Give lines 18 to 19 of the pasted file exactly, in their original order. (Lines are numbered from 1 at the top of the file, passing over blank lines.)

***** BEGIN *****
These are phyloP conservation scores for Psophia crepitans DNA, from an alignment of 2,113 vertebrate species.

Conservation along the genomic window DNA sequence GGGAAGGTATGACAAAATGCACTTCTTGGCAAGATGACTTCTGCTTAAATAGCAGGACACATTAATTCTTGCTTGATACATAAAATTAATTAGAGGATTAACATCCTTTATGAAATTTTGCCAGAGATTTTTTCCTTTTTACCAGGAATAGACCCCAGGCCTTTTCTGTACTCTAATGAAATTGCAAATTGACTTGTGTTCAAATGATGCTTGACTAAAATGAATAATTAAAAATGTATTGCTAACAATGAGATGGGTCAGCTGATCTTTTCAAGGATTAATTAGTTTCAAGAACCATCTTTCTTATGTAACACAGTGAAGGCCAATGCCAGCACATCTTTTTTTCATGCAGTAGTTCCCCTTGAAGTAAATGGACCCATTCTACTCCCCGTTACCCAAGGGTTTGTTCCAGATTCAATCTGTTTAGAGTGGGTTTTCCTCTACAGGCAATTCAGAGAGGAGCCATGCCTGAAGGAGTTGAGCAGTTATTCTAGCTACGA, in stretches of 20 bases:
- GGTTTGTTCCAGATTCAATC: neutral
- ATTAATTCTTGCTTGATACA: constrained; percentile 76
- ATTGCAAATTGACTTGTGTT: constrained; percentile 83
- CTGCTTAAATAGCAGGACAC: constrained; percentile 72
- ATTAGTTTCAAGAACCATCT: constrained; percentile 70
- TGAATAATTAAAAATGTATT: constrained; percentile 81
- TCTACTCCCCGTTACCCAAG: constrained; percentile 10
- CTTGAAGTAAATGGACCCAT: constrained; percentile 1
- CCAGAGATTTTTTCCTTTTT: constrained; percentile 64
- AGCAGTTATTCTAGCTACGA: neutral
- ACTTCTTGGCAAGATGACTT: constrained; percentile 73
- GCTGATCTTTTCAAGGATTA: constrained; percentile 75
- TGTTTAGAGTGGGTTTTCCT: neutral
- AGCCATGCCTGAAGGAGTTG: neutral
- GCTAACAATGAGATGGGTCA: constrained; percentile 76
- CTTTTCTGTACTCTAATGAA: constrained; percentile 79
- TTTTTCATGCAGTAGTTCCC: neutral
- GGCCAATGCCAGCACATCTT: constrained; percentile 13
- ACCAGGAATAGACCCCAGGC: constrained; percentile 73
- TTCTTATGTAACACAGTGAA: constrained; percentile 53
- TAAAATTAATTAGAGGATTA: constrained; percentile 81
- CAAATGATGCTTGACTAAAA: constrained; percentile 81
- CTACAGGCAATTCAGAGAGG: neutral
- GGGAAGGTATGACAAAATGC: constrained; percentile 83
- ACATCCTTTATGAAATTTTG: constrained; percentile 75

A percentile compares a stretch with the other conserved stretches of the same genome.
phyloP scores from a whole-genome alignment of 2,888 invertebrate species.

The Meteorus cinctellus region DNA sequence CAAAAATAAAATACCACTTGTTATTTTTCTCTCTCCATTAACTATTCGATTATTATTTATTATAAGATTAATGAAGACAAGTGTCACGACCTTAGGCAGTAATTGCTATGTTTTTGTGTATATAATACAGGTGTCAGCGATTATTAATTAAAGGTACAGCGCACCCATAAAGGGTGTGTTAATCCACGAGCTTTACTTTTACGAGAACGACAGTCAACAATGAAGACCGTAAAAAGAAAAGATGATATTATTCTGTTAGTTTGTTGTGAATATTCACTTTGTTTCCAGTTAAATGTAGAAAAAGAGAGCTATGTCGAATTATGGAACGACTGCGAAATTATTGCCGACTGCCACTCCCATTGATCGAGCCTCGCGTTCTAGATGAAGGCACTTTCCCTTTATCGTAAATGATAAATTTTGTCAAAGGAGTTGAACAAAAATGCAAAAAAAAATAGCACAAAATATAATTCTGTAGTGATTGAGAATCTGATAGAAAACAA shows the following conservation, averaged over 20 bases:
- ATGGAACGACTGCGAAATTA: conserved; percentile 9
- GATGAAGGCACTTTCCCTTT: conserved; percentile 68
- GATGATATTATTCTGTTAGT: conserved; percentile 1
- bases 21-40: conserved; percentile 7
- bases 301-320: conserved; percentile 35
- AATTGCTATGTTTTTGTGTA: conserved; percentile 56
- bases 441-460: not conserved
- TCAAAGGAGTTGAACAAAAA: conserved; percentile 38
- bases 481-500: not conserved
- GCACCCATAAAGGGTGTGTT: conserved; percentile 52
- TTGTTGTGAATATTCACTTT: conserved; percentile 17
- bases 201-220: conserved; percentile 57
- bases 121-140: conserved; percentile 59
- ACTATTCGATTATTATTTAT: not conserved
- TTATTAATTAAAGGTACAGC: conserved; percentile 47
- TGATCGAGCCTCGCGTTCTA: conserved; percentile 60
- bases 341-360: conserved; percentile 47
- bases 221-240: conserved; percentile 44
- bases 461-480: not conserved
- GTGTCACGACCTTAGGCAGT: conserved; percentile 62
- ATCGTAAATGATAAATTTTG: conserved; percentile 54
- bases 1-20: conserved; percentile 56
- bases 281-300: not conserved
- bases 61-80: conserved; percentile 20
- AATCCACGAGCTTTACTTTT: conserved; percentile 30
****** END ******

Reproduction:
- CTTTTCTGTACTCTAATGAA: constrained; percentile 79
- TTTTTCATGCAGTAGTTCCC: neutral